The critic Jonathan Rosenbaum once called Sylvia Scarlett “the most interesting and audacious movie George Cukor ever made.” With its gender-swapping conceit—a young woman (Katharine Hepburn) disguises herself as a man in order to flee France with her criminal father, only to attract the romantic attention of everyone, boy and girl, in her path—the film sparked a major controversy on release. Since then, it’s become a cult hit—a strange cocktail of theater, deception, and Cockney accents (the latter courtesy of a young Cary Grant). “The film,” Rosenbaum wrote, “changes tone every few minutes, from farce to tragedy to romance to crime thriller, rather like the French New Wave films that were to come a quarter century later… One of the most poetic, magical, and inventive Hollywood films of its era.”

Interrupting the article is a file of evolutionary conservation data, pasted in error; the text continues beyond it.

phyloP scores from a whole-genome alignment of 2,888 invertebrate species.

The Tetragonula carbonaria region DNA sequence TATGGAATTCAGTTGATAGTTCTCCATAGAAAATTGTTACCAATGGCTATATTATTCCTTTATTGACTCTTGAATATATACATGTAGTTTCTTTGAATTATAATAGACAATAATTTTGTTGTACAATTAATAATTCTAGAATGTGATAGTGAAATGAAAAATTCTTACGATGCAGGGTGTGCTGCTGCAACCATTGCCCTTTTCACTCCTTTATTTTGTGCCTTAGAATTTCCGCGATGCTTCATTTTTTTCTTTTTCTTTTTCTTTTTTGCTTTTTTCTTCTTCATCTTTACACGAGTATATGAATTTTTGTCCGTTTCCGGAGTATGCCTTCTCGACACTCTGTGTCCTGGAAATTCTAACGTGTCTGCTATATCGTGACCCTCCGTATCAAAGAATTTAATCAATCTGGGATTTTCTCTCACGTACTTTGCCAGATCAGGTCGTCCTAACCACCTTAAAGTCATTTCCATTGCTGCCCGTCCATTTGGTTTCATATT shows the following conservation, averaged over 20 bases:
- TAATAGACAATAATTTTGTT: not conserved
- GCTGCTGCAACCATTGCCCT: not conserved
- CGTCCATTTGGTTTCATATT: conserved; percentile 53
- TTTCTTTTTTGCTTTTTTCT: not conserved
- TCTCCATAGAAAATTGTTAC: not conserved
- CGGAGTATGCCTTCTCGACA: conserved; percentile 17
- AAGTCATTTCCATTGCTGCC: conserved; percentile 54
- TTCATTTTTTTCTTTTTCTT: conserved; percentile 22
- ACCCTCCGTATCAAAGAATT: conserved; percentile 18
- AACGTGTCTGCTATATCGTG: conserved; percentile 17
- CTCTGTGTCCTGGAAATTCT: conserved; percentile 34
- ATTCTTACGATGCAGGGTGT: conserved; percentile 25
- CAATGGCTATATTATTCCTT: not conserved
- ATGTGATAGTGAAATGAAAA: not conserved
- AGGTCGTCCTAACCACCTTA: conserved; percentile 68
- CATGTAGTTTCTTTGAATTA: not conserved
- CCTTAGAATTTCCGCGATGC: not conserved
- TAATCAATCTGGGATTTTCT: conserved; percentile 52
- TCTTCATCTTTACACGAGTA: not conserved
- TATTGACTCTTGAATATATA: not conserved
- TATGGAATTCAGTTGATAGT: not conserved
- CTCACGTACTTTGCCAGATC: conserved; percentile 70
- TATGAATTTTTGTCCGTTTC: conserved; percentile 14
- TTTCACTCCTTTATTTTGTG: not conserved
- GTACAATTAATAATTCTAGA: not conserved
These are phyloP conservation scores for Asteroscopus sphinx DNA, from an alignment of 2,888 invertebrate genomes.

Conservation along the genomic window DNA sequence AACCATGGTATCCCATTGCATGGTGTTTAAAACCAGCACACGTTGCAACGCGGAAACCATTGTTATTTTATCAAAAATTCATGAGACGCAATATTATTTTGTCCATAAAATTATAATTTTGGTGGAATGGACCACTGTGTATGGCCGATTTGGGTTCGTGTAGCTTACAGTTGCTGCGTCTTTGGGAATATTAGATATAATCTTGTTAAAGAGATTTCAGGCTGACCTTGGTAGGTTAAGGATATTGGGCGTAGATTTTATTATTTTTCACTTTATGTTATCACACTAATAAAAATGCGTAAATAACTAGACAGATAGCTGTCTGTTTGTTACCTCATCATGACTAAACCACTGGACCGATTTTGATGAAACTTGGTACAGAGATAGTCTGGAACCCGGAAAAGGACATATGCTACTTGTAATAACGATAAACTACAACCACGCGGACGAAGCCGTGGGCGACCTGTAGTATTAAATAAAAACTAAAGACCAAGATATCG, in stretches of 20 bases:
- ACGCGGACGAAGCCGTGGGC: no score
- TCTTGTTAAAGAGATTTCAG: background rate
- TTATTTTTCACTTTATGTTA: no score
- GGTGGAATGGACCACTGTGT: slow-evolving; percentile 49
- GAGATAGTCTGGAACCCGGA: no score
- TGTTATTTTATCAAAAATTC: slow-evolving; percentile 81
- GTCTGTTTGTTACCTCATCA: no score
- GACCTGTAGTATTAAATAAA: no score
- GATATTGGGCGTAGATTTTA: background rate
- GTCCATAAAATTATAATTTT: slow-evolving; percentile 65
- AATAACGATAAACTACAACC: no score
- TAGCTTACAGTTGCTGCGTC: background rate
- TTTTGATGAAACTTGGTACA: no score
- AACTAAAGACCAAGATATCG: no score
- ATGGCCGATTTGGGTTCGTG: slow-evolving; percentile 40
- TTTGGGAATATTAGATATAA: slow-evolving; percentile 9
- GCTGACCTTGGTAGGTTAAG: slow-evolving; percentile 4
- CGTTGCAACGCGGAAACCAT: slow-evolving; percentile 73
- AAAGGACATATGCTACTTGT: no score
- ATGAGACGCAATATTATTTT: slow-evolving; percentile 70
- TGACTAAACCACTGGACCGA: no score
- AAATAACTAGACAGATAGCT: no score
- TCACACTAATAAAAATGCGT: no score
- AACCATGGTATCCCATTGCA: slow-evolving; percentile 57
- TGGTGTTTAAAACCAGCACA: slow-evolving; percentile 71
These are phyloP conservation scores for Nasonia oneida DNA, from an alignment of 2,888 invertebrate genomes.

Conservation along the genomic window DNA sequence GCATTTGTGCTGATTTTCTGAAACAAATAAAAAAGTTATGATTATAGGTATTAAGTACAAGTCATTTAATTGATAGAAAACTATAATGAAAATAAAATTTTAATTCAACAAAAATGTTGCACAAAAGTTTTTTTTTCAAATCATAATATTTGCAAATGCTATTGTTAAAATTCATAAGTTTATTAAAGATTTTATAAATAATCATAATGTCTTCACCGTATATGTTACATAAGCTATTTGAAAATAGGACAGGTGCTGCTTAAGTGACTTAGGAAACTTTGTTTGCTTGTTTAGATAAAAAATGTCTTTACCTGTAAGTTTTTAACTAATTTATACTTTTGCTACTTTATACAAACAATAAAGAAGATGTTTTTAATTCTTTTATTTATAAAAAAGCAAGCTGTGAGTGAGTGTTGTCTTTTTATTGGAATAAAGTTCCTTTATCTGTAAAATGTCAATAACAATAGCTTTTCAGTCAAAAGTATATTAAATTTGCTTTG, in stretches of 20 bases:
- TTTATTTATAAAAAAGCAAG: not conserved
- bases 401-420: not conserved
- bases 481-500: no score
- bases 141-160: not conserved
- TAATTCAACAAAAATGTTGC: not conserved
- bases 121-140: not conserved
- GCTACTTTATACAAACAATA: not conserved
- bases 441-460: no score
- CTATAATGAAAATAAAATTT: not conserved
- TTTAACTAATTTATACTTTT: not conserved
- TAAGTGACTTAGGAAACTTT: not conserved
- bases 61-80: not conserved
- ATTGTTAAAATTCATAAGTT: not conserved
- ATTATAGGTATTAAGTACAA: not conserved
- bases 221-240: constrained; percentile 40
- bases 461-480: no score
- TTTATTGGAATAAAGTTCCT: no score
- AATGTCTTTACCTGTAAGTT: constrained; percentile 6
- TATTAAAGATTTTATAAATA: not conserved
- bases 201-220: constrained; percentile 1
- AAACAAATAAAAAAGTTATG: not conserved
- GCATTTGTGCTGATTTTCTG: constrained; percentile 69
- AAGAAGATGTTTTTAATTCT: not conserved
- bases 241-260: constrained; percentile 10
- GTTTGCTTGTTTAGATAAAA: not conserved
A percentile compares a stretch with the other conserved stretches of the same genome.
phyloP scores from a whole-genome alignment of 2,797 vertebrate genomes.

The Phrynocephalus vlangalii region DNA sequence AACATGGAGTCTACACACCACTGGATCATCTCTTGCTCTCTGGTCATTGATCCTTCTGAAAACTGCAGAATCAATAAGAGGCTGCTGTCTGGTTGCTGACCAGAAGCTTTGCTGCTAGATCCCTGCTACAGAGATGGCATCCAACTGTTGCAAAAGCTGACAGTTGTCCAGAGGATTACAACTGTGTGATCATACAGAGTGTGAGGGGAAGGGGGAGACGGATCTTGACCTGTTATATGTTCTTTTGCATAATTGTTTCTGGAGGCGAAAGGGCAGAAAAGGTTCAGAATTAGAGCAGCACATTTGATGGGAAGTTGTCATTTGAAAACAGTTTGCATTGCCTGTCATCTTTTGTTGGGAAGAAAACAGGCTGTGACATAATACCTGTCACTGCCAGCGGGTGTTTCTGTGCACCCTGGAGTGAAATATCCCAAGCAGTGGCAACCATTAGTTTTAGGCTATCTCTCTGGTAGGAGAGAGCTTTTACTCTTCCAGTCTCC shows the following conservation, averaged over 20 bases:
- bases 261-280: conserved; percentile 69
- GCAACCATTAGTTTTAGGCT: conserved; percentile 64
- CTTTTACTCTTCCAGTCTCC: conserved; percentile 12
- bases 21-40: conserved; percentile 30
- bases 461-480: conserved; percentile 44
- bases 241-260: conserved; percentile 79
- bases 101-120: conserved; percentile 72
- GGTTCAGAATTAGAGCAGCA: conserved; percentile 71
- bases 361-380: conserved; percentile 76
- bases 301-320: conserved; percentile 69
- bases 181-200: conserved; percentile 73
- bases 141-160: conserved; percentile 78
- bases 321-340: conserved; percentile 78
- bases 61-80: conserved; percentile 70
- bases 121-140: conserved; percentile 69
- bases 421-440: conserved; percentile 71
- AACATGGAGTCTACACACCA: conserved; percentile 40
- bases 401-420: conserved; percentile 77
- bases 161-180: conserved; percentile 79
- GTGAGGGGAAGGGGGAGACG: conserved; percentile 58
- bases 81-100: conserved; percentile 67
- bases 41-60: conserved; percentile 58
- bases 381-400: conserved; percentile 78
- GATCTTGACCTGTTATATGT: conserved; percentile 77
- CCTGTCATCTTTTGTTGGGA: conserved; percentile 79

• Directed By George Cukor
  • 1935
  • USA
  • 35mm
  • 95 minutes